Dear Grandparenting: This concerns two grandchildren, except I’m talking about the same person. It happens to be my grandson Zeke.
The boy had the whole world in his hands at 13. You name it, the most popular, leader of the pack, the one everyone thought could do no wrong.
More than once, I had the parent of one of his high school friends tell me Zeke was headed for stardom whatever he did.
That was then. Now, he’s 19. Zeke has lost that golden glow and there’s no sign of the confidence that went with it.
It happened like a row of dominoes falling, one thing after another. He dropped out of high school in the middle of his junior year. Most of his friends had finished with school.
He didn’t have a plan. Yes, Zeke had some problems abusing different substances. I know he has been arrested at least once because I posted bail. His parents have three other children and are serious about making sure they don’t end up like Zeke. He lives in northern California doing “odd jobs.”
So, let’s warn families whose children are the talk of the town. The bigger they come, the harder they fall. Mary Hooker, Buffalo, NY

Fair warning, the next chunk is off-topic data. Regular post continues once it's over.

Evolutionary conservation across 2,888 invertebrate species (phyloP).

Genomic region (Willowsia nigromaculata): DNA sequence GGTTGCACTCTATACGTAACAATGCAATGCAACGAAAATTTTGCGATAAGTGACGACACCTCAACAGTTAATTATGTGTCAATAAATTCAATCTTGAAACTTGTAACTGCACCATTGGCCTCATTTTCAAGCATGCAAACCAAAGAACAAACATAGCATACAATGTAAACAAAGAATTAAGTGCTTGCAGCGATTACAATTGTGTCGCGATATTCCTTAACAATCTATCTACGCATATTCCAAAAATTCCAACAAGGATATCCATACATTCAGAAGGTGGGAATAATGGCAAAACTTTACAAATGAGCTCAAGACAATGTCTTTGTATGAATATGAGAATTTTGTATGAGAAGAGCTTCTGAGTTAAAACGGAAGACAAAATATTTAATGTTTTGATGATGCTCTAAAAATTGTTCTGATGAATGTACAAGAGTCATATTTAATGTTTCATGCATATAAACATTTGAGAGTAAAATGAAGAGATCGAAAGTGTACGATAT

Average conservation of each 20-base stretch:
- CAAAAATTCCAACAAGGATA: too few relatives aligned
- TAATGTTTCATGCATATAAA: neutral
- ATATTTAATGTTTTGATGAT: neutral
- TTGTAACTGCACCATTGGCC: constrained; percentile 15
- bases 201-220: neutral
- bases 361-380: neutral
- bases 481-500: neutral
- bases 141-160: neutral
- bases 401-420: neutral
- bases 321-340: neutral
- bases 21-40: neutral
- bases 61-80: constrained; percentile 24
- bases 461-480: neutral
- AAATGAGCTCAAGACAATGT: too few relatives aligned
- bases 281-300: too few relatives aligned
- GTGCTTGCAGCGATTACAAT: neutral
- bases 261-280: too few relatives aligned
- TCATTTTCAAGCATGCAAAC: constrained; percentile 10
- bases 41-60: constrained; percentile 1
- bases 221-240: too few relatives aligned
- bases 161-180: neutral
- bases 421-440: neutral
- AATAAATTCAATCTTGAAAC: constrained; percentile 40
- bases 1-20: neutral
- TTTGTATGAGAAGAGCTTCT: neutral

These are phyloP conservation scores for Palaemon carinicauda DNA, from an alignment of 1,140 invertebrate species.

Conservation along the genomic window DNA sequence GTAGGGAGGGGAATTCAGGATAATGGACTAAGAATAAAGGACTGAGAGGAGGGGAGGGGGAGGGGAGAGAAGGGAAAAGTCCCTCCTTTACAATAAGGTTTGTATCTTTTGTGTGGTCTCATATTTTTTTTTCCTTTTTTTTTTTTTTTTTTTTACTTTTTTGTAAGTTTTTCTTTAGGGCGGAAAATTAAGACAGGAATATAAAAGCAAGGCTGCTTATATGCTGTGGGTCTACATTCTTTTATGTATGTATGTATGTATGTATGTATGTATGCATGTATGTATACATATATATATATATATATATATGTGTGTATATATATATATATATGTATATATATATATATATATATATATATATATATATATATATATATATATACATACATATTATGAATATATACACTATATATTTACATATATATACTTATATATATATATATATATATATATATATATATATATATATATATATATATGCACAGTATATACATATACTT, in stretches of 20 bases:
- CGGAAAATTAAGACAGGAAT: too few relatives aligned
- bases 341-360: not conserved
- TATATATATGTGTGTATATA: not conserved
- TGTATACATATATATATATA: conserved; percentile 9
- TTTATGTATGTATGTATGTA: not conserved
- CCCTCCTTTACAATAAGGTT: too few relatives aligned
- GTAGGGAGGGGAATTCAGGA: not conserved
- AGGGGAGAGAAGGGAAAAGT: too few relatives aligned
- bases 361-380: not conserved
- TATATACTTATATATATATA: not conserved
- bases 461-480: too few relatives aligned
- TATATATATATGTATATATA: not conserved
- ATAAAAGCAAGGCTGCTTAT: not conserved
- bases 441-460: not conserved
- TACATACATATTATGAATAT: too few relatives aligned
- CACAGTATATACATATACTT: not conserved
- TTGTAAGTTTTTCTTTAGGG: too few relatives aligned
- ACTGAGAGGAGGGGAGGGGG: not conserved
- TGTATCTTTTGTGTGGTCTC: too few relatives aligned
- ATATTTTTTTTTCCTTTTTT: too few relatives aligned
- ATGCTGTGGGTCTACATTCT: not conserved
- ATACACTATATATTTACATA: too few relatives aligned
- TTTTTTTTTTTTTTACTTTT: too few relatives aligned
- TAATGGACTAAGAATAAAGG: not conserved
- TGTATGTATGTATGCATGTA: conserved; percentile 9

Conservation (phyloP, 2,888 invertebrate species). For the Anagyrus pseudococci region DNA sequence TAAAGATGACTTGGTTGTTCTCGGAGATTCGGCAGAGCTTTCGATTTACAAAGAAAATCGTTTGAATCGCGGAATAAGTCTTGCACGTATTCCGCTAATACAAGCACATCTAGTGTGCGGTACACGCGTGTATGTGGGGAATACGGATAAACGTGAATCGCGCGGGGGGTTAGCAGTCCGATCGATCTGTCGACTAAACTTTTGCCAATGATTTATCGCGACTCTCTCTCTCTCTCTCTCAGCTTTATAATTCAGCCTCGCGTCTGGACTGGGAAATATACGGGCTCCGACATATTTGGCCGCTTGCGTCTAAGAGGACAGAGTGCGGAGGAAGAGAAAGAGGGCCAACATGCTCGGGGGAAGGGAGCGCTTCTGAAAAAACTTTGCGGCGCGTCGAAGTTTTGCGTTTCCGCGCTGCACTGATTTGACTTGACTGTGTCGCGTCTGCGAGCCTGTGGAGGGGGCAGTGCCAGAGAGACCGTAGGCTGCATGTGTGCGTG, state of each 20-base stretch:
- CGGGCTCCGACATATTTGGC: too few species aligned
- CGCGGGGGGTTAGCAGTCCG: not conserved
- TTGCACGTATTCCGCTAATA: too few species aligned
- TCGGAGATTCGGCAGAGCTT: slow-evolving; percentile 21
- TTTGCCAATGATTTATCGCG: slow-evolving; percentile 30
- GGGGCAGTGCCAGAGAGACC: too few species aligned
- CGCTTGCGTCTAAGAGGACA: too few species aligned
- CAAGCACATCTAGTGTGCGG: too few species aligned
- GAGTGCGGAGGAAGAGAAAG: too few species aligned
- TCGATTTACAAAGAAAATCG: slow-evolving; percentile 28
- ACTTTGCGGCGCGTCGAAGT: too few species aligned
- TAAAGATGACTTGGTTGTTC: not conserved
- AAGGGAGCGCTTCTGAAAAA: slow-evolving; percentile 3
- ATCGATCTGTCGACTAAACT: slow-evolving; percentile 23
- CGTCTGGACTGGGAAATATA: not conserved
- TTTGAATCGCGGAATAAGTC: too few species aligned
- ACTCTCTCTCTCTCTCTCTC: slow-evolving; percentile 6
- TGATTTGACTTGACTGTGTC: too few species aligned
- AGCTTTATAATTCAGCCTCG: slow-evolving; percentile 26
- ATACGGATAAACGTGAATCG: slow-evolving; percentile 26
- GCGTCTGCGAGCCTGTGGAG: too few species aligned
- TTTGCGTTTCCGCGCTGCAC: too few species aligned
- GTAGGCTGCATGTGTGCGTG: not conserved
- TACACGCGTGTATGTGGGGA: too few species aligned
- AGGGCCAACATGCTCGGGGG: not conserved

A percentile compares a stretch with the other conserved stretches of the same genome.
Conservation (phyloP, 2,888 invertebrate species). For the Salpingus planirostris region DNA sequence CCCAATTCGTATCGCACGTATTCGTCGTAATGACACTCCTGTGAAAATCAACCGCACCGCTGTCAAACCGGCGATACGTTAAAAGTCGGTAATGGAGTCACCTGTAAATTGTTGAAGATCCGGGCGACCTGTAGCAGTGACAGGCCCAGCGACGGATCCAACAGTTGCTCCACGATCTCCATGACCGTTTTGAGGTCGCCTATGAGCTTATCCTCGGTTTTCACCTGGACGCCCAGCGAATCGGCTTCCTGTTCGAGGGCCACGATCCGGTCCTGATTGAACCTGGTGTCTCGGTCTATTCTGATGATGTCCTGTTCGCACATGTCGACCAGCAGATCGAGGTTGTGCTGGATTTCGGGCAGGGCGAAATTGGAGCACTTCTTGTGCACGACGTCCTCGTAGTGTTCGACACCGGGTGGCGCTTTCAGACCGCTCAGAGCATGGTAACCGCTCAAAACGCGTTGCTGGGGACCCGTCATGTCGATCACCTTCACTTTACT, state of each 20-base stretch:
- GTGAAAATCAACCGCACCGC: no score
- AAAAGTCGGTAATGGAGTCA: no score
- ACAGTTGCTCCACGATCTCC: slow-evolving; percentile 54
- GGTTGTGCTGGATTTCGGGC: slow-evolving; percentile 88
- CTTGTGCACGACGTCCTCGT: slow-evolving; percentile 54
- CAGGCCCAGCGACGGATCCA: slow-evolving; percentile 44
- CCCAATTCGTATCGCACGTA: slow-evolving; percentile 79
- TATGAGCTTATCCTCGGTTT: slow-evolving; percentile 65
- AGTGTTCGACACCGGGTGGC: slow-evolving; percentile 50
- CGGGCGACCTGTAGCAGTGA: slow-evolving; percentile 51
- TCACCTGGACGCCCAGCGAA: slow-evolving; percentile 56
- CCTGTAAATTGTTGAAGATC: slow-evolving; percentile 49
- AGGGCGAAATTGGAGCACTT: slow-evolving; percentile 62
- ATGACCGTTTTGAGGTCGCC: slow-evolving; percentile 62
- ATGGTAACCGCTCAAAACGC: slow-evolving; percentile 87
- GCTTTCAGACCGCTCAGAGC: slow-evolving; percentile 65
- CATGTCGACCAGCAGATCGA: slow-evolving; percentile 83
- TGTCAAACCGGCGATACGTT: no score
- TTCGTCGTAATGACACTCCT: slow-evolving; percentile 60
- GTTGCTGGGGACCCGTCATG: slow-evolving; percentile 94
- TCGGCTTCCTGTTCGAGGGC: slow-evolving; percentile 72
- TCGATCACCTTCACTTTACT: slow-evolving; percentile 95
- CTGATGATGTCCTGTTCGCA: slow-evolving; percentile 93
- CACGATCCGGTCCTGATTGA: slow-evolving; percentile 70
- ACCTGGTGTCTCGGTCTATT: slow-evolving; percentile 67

Dear Mary: We’ve seen this before; grandchildren free falling from top to bottom drawer, all before the teenage years have run their course. Some learn from their fall and rejuvenate themselves, but it’s a bumpy road back.
Socially, precocious youth, or “cool” kids, like Zeke, are at greater risk than garden-variety grandchildren for this downward spiral, per a study in the journal Child Development.
According to lead author Joseph P. Allen, trouble typically starts after they hit the fast lane and begin socializing with older kids, indulging in pseudo-mature behaviors like drinking, heavy dating, and drug experimentation.
It can all boomerang back to bite them. Busy carousing, cool kids don’t learn values held by socially mature mid-teens like supportive friendships, hard work, and responsibility. When peers were asked how well former cool kids got along with others, their ratings were 24 percent lower than for average young adults.
Grandparents should reinforce aspects of character that help grandchildren withstand the urge to be too cool and too fast. Young grandchildren with the confidence to appreciate their individuality are always cool in our book.
GRAND REMARK OF THE WEEK
Everybody thinks T.G.I.F. stands for “Thank God It’s Friday,” said Denny Malone, of The Villages, Florida. Grandson Joseph made my day when he said that T.G.I.F. stands for “This Grandpa Is Fantastic.”
Dee and Tom, married more than 50 years, have eight grandchildren. Together with Key, they welcome questions, suggestions and Grand Remarks of the Week. Send to P.O. Box 27454, Towson, MD, 21285. Call 410-963-4426.